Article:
Ext. Yellow 7
What Is It?
Ext. Yellow 7 (Ext. D&C Yellow No. 7) and Ext. Yellow 7 Lake are colorants. Ext. in the ingredient name is an abbreviation for “external.” In cosmetics and personal care products, Ext. Yellow 7 is used in the formulation of soaps and detergents, hair bleaches, hair conditioners, moisturizers, shampoos and skin care products. Ext. Yellow 7 and Ext. Yellow 7 Lake are subject to certification by the Food and Drug Administration (FDA).
Why Is It Used?
Ext. Yellow 7 and Ext. Yellow 7 Lake impart color to cosmetics and personal care products.
Ext. Yellow 7 is a synthetic pigment sometimes referred to in general terms as a nitro color. Color additives are classified as straight colors, lakes, and mixtures. Straight colors are color additives that have not been mixed or chemically reacted with any other substance. Ext. Yellow 7 is a straight color. Lakes, such as Ext. Yellow 7 Lake, are pigments which consist generally of an insoluble metallic salt of a certified color additive deposited on an inert substrate.
The FDA reviewed the safety of Ext. Yellow 7 and Ext. Yellow 7 Lake and determined that they may be safely used for coloring externally applied drugs and cosmetics, when conforming to FDA specifications. Ext. Yellow 7 and Ext. Yellow 7 Lake may not be used to color products intended for use in the eye area, or in products intended for use on the lips. According to U.S. regulations, all Ext. Yellow 7 and Yellow 7 Lake that is manufactured for use in products is subject to certification by the FDA. This certification process ensures that the strict chemical and identity specifications set by FDA are met. The Cosmetic Ingredient Review (CIR) was established in 1976 as an independent safety review program for cosmetic ingredients. The CIR Expert Panel consists of independent experts in dermatology, toxicology, pharmacolgy and veterinary medicine. The CIR includes participation by the U.S. Food & Drug Administration and the Consumer Federation of America. (CIR) has deferred evaluation of these ingredients because the safety has been assessed by FDA. This deferral of review is according to the provisions of the CIR Procedures.
All color additives used in foods, drugs and cosmetics in the United States must be approved by FDA and listed in the Code of Federal Regulations. In some cases, FDA requires that each batch of color produced for use in regulated products can be used only if it is certified by the agency to meet strict specifications. FDA maintains a laboratory especially for this purpose and color manufacturers must pay a fee to support this activity. FDA only approves colors after extensive review of all safety data and publication of the basis for its approval in the Federal Register.
You can find out more about FDA regulation of colors at:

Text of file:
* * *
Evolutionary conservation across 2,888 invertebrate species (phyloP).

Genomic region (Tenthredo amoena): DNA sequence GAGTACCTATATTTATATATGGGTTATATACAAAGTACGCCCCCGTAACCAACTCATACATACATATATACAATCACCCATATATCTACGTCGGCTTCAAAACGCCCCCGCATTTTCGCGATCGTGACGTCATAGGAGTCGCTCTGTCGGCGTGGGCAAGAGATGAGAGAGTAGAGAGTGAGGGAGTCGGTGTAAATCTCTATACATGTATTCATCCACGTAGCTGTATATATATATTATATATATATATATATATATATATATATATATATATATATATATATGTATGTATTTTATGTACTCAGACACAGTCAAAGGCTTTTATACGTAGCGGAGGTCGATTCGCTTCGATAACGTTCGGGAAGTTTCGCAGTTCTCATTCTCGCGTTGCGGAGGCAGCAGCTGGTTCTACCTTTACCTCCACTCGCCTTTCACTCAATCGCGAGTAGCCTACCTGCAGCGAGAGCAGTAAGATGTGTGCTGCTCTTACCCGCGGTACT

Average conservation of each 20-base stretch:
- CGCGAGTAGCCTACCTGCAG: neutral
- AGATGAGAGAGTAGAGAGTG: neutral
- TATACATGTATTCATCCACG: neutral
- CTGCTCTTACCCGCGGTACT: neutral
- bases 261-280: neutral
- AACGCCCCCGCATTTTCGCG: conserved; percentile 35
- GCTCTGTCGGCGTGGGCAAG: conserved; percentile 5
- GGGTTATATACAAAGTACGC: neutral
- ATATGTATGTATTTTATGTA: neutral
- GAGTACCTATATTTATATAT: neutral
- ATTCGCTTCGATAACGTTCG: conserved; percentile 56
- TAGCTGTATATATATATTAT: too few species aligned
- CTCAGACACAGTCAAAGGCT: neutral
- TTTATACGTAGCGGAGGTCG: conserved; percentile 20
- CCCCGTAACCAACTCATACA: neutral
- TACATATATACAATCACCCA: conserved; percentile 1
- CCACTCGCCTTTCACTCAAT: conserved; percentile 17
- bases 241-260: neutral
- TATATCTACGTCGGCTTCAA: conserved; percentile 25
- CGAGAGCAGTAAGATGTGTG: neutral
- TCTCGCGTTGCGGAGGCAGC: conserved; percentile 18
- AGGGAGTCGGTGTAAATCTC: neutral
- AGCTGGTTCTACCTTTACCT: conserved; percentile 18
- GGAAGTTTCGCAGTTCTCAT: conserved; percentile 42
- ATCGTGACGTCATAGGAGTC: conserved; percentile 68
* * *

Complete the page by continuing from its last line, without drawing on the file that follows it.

Link to FDA Code of Federal Regulations for Ext. Yellow 7 and Lakes
Ext. Yellow 7 and Ext. Yellow 7 Lake are listed as CI 10316 in the Cosmetics Directive of the European Union and may be used as coloring agents in all cosmetics and personal care products except those intended to be applied to the area around the eye. When used in cosmetics and personal care products in the European Union, these colorants must be called CI 10316.
Link to the EU Cosmetic Regulation:
You can learn more about the regulation and labeling of colors at:
More Scientific Information
Certifiable color additive such as Ext. Yellow 7 and Ext. Yellow 7 Lare are used widely because their coloring ability is more intense than most colors derived from natural products; thus, they are often added in smaller quantities. In addition, certifiable color additives are more stable, provide better color uniformity and blend together easily to provide a wide range of hues. Certifiable color additives generally do not impart undesirable odors or flavors while color derived from foods such as beets and cranberries can produce such unintended effects. Certifiable color additives typically are available for use as either “dyes” or “lakes.” Dyes dissolve in water and are manufactured as powders, granules, liquids or other special purpose forms. Lakes are the water insoluble form of the dye. Lakes are typically more stable than dyes and are ideal for coloring products lacking sufficient moisture to dissolve dyes. Ext. Yellow 7 is principally the disodium salt of 8-hydroxy-5,7-di-nitro-2-naphthalenesulfonic acid. In cosmetics and personal care products, Ext. Yellow 7 and its lake function as colorants.
Search the Code of Federal Regulations http://www.accessdata.fda.gov/scripts/cdrh/cfdocs/cfcfr/cfrsearch.cfm
EU Cosmetics Inventory http://ec.europa.eu/consumers/cosmetics/cosing/